Deborah Pearlstein, co-director of the Floersheimer Center for Constitutional Democracy at the Cardozo School of Law at Yeshiva University. (Courtesy Cardozo School of Law)
This policy was recently referenced in research paper “Can a virus undermine human rights?” by French scholar Olivier Nay of the Panetheon-Sorbonne University. In the paper, which was published in The Lancet, Nay included Israel’s cell phone monitoring policy with similar surveillance efforts using mass technology in China, South Korea and Singapore. He called such policies “an intrusive biopolitics where everybody can be watched, screened, and monitored in their every movement.”
“Although such observation from a distance is effective in containing COVID-19, there is little knowledge on how these data will be stored over the long term and how tempting it will be for governments to maintain increased amounts of surveillance in the aftermath of the pandemic,” Nay wrote.
For University of Minnesota professor Gross, “you have to make sure that when the executive branch in the US, or the government in Israel, undertakes certain emergency measures, they will be in fact supervised and monitored.” This can include both judicial review and legislative review.
“All of this needs to be put in place, regardless of how much you approve the steps and measures undertaken by the government, and whether you suspect the government is doing the right thing,” he said.
Prime Minister Benjamin Netanyahu in the Knesset, April 30, 2020 (screen capture via Knesset website)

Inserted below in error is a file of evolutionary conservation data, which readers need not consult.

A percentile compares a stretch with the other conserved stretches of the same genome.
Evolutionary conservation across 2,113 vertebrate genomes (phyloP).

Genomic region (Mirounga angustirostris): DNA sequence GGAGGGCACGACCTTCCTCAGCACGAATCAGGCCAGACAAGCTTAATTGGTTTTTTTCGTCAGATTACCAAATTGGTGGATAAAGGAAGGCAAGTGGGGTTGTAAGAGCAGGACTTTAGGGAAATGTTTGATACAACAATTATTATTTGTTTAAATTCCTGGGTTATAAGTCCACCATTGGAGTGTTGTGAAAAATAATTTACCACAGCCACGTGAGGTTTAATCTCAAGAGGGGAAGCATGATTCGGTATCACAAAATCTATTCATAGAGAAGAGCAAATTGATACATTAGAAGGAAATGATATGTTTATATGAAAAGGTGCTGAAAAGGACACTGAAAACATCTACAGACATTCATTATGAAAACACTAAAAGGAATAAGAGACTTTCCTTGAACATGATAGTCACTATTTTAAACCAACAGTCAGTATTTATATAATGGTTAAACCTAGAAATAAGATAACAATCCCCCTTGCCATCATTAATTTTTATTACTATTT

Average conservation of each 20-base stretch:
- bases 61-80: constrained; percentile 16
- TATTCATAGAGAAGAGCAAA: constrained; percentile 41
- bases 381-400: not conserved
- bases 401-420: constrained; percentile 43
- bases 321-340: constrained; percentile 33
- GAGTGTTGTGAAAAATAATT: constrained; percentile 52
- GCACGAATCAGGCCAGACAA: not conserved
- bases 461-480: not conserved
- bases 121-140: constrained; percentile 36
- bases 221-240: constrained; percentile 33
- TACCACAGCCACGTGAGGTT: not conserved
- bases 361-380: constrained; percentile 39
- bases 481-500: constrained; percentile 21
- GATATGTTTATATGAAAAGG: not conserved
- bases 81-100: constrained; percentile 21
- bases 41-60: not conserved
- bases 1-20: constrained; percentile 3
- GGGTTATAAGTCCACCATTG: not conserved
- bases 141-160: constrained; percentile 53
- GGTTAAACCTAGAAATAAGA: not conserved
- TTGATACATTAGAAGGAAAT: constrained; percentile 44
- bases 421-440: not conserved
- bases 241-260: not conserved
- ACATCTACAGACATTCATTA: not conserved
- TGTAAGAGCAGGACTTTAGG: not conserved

During their respective coronavirus responses, both Israeli Prime Minister Benjamin Netanyahu and US President Donald Trump have faced opposition from legislative bodies.
Pearlstein said that in the early days of the Israeli response, “Netanyahu seemed to say he could effectively suspend the Knesset and not call it back.”
“I was happy to see Israel step away [from this],” she added.
Similarly, she criticized Trump for offhandedly claiming that he could adjourn Congress, noting that such a move would be beyond the scope of his executive powers.
Although Pearlstein faulted Trump for what she considers overreaching statements about his authority, she feels that in other ways, he’s under-reaching his authority, such as not doing enough to secure supplies and coordinate their delivery. She holds that doing so would be within the “enormous amount of power” that the federal government can marshal during an emergency response.
Illustrative: President Donald Trump participates in a tour of a Honeywell International plant that manufactures personal protective equipment, Tuesday, May 5, 2020, in Phoenix, Arizona. (AP Photo/Evan Vucci)
The right to assemble
The issue of how much power a government can wield in its response has been raised by recent protests in both the US and Israel.
Pearlstein called some of the US protests overly “vigilant” and “aggressive,” especially in regard to the brandishing of weapons under the pretext of exercising Second Amendment rights.
Yet, she said, “You step back or above, 100 feet out, it’s a pretty small group, maybe a couple hundred.” And, she noted, “In public opinion polls, the vast majority of Americans support isolation measures, given the prevalence of the virus in the country.”
“Those who protest may [do so on] what they describe as civil liberties grounds,” Pearlstein said, “grounds that the state is shut down, limiting their movements, [they can’t] shop, go out to restaurants, which is what they want.”
But she questions Trump’s support for such protests, which includes his tweets to “liberate” states where they have occurred. “I think it’s troubling because the message is not consistent with public health guidelines that we ignore at our peril in the US,” she said.